In a UK first for the construction materials sector, Tarmac, a CRH company, has trialled the use of biomethane fuel in a heavy goods vehicle (HGV) as part of the company’s ongoing drive to reach net zero.
The three week-long trial was carried out in June and July this year in partnership with CNG Fuels, the leading supplier of renewable and sustainable biomethane fuel for commercial vehicles in the UK. The trial tested the range of a 44 tonne HGV hauling a bulk cement tanker.
Biomethane is a renewable fuel produced from sustainable feedstocks, recovering waste generated from other industries. This makes it an environmentally-friendly alternative to diesel in powering vehicles for commercial use, which has the potential to deliver a net reduction of up to 90% in CO₂ emissions. The production of biomethane is increasing in the UK, and there is a network of fuelling stations across the country.
Ben Garner, senior manager of logistics development at Tarmac, said: “This trial of biomethane fuel in an HGV represents another important step in our transition to net zero logistics.
“Tarmac is dedicated to innovating through trialling low carbon transport and logistics solutions. While the end goal is to electrify our fleet or to use low carbon fuels like hydrogen, we need to look at sustainable alternative fuels that we can start using sooner. Partnering with CNG Fuels on this trial demonstrates what we can achieve by working with the logistics sector to reach net zero emissions.”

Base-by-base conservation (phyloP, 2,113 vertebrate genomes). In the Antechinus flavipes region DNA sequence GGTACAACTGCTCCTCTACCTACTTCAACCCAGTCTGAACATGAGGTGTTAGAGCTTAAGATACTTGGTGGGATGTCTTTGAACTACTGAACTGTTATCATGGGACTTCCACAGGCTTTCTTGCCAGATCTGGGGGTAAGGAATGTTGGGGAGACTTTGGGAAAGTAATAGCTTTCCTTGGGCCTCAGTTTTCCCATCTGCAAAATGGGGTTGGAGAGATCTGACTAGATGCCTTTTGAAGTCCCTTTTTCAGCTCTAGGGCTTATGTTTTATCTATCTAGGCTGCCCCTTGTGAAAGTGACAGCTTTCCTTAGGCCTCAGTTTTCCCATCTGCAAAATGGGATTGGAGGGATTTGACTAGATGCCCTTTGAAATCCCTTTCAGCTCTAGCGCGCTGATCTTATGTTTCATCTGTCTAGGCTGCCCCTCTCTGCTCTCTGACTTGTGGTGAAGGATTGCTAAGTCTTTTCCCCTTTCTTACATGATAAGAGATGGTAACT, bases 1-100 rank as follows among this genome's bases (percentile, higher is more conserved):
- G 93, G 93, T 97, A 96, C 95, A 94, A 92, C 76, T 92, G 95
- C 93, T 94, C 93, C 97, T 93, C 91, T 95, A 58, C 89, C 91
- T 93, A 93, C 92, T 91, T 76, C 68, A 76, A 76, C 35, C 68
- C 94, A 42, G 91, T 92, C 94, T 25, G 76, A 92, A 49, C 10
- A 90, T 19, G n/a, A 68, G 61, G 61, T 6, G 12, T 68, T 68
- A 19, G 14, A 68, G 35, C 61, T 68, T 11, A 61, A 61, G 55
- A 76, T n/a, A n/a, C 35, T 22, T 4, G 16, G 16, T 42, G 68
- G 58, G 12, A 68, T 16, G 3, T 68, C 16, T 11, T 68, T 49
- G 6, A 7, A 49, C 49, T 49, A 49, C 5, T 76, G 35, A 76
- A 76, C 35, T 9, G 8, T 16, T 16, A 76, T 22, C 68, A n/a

CNG trucks that use biomethane fuel use similar technology to traditional diesel-powered vehicles and only require a small amount of training for drivers. During the trial, drivers found that using biomethane could even deliver additional benefits including reduced vibrations in the cabin.
Tarmac’s Tunstead site was chosen as the location for the trial due to the undulating landscape of the Peak District. This tested the HGV’s ability to navigate steep, uneven terrain. Tarmac will look at the full results of the trial to assess the potential for biomethane fuel to be used as an alternative to diesel in other HGVs.
This latest trial is another step towards Tarmac’s aim to reach net zero by 2050, as part of the company’s net zero roadmap and its sustainability strategy, Act, which was published in 2021.
Tarmac previously trialled the use of hydrotreated vegetable oil (HVO) fuel in its bulk cement tankers driving out of Northfleet. Like the biomethane HGV trial, this helped to demonstrate the ways biofuels can support the decarbonisation of Tarmac’s logistics solutions.
In addition to exploring the use of alternative fuels, the company has signed up to the EV100 scheme to transition all its car and van fleet to electric by 2030 and runs the UK’s first electric concrete mixer from its Birmingham plant. It also recently signed Logistics UK’s Route to Net Zero pledge.
To find out more about Tarmac’s commitments to decarbonise, the company’s net zero roadmap is available here: https://tarmac.com/net-zero-roadmap/